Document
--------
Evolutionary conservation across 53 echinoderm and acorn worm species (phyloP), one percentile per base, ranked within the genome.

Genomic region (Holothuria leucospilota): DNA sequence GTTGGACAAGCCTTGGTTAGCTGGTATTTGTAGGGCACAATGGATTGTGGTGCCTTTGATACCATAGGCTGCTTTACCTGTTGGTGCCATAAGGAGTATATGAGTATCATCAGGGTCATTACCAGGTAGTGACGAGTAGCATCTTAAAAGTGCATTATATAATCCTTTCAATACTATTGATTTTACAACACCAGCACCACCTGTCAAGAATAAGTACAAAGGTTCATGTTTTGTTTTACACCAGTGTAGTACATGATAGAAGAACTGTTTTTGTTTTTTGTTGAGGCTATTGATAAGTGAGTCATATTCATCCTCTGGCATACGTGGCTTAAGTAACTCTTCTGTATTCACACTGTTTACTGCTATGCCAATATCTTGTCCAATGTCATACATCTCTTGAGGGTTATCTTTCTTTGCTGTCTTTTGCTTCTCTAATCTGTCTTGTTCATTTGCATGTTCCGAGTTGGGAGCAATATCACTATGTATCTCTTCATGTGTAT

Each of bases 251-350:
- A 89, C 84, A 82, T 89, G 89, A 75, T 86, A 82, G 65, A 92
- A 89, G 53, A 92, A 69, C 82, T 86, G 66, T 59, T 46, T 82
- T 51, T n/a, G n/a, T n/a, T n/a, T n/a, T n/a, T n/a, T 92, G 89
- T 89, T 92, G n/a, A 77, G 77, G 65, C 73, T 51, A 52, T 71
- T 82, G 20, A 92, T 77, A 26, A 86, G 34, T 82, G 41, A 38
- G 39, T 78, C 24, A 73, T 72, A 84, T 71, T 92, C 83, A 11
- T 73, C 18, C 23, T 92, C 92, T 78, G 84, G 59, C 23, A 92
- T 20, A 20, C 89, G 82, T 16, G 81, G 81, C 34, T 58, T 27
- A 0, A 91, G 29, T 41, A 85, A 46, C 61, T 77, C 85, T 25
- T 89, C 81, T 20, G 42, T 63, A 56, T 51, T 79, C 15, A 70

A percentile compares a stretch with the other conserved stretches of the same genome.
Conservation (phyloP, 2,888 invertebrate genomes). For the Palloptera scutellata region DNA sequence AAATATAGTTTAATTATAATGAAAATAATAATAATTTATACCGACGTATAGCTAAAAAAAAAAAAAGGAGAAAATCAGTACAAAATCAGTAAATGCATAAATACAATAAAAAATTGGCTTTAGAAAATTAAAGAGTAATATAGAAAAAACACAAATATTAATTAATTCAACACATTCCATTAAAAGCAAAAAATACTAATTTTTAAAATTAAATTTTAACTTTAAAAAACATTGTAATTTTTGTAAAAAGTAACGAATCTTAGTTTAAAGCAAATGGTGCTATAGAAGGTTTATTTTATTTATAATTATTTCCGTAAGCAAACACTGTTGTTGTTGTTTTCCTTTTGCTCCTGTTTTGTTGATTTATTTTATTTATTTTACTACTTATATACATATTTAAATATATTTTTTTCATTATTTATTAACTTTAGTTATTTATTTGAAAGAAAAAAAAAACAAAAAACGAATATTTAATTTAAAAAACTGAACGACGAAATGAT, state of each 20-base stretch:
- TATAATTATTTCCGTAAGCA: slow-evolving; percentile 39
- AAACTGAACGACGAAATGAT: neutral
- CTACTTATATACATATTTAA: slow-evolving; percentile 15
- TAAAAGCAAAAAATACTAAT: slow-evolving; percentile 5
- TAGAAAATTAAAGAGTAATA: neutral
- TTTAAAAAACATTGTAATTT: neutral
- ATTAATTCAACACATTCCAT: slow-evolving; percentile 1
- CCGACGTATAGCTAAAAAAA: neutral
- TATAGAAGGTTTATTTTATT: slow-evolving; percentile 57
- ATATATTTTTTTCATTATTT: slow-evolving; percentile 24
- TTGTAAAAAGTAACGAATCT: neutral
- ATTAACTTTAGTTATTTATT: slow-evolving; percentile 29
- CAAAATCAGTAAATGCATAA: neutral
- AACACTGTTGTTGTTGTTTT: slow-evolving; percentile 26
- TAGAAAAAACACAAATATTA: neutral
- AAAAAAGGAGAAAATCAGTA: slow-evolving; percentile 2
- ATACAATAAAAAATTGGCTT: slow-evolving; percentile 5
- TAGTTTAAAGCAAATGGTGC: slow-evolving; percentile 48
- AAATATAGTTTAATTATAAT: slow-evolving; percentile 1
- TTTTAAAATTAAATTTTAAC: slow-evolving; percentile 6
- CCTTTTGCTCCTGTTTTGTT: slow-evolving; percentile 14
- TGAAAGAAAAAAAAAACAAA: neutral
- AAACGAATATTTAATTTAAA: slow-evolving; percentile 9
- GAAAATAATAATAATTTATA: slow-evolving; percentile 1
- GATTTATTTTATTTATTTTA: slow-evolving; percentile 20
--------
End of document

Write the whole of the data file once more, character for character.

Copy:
Evolutionary conservation across 53 echinoderm and acorn worm species (phyloP), one percentile per base, ranked within the genome.

Genomic region (Holothuria leucospilota): DNA sequence GTTGGACAAGCCTTGGTTAGCTGGTATTTGTAGGGCACAATGGATTGTGGTGCCTTTGATACCATAGGCTGCTTTACCTGTTGGTGCCATAAGGAGTATATGAGTATCATCAGGGTCATTACCAGGTAGTGACGAGTAGCATCTTAAAAGTGCATTATATAATCCTTTCAATACTATTGATTTTACAACACCAGCACCACCTGTCAAGAATAAGTACAAAGGTTCATGTTTTGTTTTACACCAGTGTAGTACATGATAGAAGAACTGTTTTTGTTTTTTGTTGAGGCTATTGATAAGTGAGTCATATTCATCCTCTGGCATACGTGGCTTAAGTAACTCTTCTGTATTCACACTGTTTACTGCTATGCCAATATCTTGTCCAATGTCATACATCTCTTGAGGGTTATCTTTCTTTGCTGTCTTTTGCTTCTCTAATCTGTCTTGTTCATTTGCATGTTCCGAGTTGGGAGCAATATCACTATGTATCTCTTCATGTGTAT

Each of bases 251-350:
- A 89, C 84, A 82, T 89, G 89, A 75, T 86, A 82, G 65, A 92
- A 89, G 53, A 92, A 69, C 82, T 86, G 66, T 59, T 46, T 82
- T 51, T n/a, G n/a, T n/a, T n/a, T n/a, T n/a, T n/a, T 92, G 89
- T 89, T 92, G n/a, A 77, G 77, G 65, C 73, T 51, A 52, T 71
- T 82, G 20, A 92, T 77, A 26, A 86, G 34, T 82, G 41, A 38
- G 39, T 78, C 24, A 73, T 72, A 84, T 71, T 92, C 83, A 11
- T 73, C 18, C 23, T 92, C 92, T 78, G 84, G 59, C 23, A 92
- T 20, A 20, C 89, G 82, T 16, G 81, G 81, C 34, T 58, T 27
- A 0, A 91, G 29, T 41, A 85, A 46, C 61, T 77, C 85, T 25
- T 89, C 81, T 20, G 42, T 63, A 56, T 51, T 79, C 15, A 70

A percentile compares a stretch with the other conserved stretches of the same genome.
Conservation (phyloP, 2,888 invertebrate genomes). For the Palloptera scutellata region DNA sequence AAATATAGTTTAATTATAATGAAAATAATAATAATTTATACCGACGTATAGCTAAAAAAAAAAAAAGGAGAAAATCAGTACAAAATCAGTAAATGCATAAATACAATAAAAAATTGGCTTTAGAAAATTAAAGAGTAATATAGAAAAAACACAAATATTAATTAATTCAACACATTCCATTAAAAGCAAAAAATACTAATTTTTAAAATTAAATTTTAACTTTAAAAAACATTGTAATTTTTGTAAAAAGTAACGAATCTTAGTTTAAAGCAAATGGTGCTATAGAAGGTTTATTTTATTTATAATTATTTCCGTAAGCAAACACTGTTGTTGTTGTTTTCCTTTTGCTCCTGTTTTGTTGATTTATTTTATTTATTTTACTACTTATATACATATTTAAATATATTTTTTTCATTATTTATTAACTTTAGTTATTTATTTGAAAGAAAAAAAAAACAAAAAACGAATATTTAATTTAAAAAACTGAACGACGAAATGAT, state of each 20-base stretch:
- TATAATTATTTCCGTAAGCA: slow-evolving; percentile 39
- AAACTGAACGACGAAATGAT: neutral
- CTACTTATATACATATTTAA: slow-evolving; percentile 15
- TAAAAGCAAAAAATACTAAT: slow-evolving; percentile 5
- TAGAAAATTAAAGAGTAATA: neutral
- TTTAAAAAACATTGTAATTT: neutral
- ATTAATTCAACACATTCCAT: slow-evolving; percentile 1
- CCGACGTATAGCTAAAAAAA: neutral
- TATAGAAGGTTTATTTTATT: slow-evolving; percentile 57
- ATATATTTTTTTCATTATTT: slow-evolving; percentile 24
- TTGTAAAAAGTAACGAATCT: neutral
- ATTAACTTTAGTTATTTATT: slow-evolving; percentile 29
- CAAAATCAGTAAATGCATAA: neutral
- AACACTGTTGTTGTTGTTTT: slow-evolving; percentile 26
- TAGAAAAAACACAAATATTA: neutral
- AAAAAAGGAGAAAATCAGTA: slow-evolving; percentile 2
- ATACAATAAAAAATTGGCTT: slow-evolving; percentile 5
- TAGTTTAAAGCAAATGGTGC: slow-evolving; percentile 48
- AAATATAGTTTAATTATAAT: slow-evolving; percentile 1
- TTTTAAAATTAAATTTTAAC: slow-evolving; percentile 6
- CCTTTTGCTCCTGTTTTGTT: slow-evolving; percentile 14
- TGAAAGAAAAAAAAAACAAA: neutral
- AAACGAATATTTAATTTAAA: slow-evolving; percentile 9
- GAAAATAATAATAATTTATA: slow-evolving; percentile 1
- GATTTATTTTATTTATTTTA: slow-evolving; percentile 20